Lost Keys to a Deep Squat – Assessing Hip Internal Rotation
Being able to get into a deep squat is extremely challenging for many people and information on how to improve your squat mobility is sometimes missing a few key points. I’ve covered this topic thoroughly with several exercise demonstrations in many previous posts. One often overlooked but very important keys to a deep overhead squat is having adequate hip internal rotation. If you’re lacking hip internal rotation then when you hit the bottom of a squat your feet will end up spinning out. If you have a client whose feet are always spinning out at the bottom of a squat despite your cueing, then you’re going to be wanting to check hip internal rotation.
Keep in mind that everyone is going to have different shaped hips and varying levels of hip rotation as a result. Some people will naturally have more rotation then others just because of the way their bones are shaped. Things like femoral version, cam and pincer deformities and femoral rotation change from person to person and will likely affect their ability to rotate at the hip.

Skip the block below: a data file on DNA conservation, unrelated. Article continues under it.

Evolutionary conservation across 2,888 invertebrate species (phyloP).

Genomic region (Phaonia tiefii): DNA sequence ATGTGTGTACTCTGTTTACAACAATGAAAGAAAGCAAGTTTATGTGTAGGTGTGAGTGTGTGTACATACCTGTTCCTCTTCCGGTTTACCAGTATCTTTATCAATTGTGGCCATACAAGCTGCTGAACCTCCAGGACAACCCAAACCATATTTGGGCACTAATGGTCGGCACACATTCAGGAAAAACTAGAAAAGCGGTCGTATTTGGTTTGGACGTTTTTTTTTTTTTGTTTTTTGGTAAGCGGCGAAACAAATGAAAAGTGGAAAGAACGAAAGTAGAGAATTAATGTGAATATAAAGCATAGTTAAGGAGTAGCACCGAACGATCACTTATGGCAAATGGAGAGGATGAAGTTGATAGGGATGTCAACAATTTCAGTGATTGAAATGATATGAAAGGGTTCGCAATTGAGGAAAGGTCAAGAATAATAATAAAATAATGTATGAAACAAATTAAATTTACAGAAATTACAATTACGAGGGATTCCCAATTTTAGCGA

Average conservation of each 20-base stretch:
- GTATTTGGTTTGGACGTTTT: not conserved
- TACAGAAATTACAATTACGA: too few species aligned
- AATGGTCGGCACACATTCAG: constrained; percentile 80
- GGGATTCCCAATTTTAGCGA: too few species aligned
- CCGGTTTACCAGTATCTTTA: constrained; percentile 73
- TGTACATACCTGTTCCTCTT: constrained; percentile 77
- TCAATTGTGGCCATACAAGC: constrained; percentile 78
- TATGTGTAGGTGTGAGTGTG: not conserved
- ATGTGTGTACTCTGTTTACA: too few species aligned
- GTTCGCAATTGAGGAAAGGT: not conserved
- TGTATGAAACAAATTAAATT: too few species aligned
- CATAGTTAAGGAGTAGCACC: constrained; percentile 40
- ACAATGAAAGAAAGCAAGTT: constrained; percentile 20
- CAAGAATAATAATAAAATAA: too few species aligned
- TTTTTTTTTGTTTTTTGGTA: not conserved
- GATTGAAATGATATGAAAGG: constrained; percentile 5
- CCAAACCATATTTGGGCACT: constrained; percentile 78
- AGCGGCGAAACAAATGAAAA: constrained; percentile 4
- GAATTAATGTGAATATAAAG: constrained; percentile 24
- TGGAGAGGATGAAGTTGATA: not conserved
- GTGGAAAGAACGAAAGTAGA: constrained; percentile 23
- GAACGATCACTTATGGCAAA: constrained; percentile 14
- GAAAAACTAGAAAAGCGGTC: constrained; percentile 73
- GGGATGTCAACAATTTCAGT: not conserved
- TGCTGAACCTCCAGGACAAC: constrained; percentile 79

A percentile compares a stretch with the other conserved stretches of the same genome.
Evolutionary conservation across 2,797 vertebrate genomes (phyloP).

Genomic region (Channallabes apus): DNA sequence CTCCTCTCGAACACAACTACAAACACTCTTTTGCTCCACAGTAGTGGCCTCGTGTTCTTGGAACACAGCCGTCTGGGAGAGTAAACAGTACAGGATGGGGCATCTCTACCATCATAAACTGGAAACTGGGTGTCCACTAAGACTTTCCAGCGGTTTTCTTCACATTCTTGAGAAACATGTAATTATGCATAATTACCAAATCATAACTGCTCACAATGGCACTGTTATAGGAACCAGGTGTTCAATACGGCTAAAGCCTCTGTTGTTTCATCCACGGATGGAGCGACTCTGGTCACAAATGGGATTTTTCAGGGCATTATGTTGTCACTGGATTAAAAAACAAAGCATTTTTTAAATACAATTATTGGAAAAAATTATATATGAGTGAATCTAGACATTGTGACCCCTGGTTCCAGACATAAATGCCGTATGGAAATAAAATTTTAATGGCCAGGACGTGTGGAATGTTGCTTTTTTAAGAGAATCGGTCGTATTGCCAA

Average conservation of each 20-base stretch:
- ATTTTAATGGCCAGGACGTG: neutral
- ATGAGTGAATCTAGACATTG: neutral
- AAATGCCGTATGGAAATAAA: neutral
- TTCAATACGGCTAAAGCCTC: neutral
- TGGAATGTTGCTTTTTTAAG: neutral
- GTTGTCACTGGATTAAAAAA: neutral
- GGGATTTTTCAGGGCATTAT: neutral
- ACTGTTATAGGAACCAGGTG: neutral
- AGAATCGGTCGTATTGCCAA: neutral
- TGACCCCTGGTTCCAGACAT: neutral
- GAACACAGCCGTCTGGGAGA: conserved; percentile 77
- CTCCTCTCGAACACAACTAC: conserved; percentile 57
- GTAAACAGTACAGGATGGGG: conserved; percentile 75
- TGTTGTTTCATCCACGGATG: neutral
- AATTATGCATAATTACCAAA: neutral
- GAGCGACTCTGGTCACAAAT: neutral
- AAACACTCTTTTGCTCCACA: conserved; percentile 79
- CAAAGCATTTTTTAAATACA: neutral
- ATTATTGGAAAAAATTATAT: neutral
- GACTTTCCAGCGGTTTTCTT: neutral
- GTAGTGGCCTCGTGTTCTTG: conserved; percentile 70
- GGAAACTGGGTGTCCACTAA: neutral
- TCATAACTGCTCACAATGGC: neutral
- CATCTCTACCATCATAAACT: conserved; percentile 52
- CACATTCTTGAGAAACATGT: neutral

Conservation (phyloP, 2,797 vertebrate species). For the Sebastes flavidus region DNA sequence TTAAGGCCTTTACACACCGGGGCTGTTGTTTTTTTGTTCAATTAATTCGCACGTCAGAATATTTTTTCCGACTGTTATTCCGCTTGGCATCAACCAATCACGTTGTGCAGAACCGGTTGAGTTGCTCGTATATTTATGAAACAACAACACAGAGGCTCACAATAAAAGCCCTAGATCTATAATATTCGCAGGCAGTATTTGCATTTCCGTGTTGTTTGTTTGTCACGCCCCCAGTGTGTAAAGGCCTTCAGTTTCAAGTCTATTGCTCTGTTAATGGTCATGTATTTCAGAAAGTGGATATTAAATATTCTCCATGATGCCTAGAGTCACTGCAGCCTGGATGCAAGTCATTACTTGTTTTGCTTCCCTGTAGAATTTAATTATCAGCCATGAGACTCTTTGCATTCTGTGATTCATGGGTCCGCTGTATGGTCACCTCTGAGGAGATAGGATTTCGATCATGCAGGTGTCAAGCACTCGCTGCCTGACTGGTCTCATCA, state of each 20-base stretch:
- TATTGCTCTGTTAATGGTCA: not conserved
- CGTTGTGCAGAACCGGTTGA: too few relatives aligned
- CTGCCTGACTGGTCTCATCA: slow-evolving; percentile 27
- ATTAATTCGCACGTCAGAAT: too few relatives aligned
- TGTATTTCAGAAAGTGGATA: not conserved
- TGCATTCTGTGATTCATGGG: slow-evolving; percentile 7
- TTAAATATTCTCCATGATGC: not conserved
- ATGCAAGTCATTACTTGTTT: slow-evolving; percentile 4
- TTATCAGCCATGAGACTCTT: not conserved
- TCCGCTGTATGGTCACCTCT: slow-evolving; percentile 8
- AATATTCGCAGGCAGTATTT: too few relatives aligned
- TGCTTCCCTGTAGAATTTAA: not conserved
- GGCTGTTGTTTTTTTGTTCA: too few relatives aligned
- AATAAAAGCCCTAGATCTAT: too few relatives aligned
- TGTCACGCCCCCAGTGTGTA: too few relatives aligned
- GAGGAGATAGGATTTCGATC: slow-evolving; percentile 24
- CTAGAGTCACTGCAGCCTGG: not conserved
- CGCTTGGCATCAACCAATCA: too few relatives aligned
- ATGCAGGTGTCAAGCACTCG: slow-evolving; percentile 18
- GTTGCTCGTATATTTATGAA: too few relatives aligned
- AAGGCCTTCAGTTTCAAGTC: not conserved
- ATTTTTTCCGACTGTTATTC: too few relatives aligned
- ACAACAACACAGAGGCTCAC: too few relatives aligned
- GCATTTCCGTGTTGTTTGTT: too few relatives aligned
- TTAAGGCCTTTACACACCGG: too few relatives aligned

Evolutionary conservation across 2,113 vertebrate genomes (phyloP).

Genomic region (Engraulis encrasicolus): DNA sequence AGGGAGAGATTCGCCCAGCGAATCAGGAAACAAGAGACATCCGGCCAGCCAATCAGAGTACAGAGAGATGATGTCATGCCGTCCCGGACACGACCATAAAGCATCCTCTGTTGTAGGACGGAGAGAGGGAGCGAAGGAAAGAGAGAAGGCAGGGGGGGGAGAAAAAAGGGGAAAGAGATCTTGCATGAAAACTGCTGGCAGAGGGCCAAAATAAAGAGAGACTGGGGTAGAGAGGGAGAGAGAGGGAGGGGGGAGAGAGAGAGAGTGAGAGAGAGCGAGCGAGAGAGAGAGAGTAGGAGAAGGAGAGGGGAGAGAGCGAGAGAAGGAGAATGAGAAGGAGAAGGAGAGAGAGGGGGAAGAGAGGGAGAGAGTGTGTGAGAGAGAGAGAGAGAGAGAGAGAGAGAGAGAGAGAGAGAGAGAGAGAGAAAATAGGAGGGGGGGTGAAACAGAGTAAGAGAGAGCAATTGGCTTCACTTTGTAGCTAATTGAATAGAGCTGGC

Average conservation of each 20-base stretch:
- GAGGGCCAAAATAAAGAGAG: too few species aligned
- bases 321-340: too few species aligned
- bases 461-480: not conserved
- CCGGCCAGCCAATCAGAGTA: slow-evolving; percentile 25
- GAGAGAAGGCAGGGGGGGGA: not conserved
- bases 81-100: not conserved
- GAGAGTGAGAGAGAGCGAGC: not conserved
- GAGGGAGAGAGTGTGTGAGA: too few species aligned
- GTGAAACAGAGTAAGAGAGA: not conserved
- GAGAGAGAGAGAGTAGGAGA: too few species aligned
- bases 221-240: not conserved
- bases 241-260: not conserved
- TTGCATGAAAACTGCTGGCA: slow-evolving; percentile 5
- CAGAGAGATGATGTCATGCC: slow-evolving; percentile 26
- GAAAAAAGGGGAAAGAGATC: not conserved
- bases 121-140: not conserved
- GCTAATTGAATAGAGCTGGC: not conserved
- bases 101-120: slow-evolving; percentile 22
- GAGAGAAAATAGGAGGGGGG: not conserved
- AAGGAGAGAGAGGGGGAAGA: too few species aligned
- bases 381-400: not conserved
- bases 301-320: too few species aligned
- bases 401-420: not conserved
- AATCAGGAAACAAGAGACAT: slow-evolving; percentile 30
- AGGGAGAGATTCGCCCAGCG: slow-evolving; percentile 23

Because of this it’s important not to stretch through a painful pinching sensation. However, if someone is limited by a capsular or muscular restriction we can work on that. Before you go willy nilly on hip rotation first you’ll need to assess if you’ve got a hip internal rotation problem.
If you’re not hitting 40 degrees on both sides then you’ve got some work to do. Next part we’ll go over my favorites for improving hip internal rotation.
My hip internal rotation is so bad,
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